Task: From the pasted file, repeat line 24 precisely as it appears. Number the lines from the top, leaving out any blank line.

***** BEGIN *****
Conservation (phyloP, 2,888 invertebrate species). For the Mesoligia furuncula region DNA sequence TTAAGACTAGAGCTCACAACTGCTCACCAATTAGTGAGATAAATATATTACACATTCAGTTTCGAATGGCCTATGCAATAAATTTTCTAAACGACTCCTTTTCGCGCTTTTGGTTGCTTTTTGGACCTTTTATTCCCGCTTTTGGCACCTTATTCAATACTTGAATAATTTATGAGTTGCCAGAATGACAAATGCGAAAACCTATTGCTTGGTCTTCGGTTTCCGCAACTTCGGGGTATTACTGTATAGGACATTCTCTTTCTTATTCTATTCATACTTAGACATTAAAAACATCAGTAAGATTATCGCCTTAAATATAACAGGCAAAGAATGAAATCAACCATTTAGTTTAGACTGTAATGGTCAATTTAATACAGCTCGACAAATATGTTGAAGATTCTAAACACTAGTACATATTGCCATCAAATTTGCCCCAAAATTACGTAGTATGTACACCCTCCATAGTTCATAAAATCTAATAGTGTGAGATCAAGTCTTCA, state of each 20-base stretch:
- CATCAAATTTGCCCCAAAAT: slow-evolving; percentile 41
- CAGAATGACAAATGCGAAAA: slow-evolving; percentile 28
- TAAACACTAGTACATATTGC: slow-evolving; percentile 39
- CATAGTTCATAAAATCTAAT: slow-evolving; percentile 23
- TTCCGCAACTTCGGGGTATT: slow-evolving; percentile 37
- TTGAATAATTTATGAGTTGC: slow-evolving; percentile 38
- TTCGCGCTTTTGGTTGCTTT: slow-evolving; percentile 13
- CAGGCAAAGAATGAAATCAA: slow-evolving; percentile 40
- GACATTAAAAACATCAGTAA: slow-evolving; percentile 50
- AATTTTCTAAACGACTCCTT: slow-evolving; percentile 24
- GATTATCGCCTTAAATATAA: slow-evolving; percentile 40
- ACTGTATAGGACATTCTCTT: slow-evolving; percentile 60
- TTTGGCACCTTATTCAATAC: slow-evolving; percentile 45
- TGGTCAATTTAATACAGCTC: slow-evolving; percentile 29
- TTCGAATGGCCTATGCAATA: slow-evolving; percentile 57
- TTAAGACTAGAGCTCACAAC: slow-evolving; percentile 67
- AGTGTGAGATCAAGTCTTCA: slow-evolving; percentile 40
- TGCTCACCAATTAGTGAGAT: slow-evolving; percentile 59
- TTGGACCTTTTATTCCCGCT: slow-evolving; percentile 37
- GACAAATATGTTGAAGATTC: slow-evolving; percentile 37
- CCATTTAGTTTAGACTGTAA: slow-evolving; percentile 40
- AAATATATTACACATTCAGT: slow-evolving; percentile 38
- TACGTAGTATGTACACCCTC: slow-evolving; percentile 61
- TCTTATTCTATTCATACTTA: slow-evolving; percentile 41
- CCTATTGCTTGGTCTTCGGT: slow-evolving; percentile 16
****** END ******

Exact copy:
- TACGTAGTATGTACACCCTC: slow-evolving; percentile 61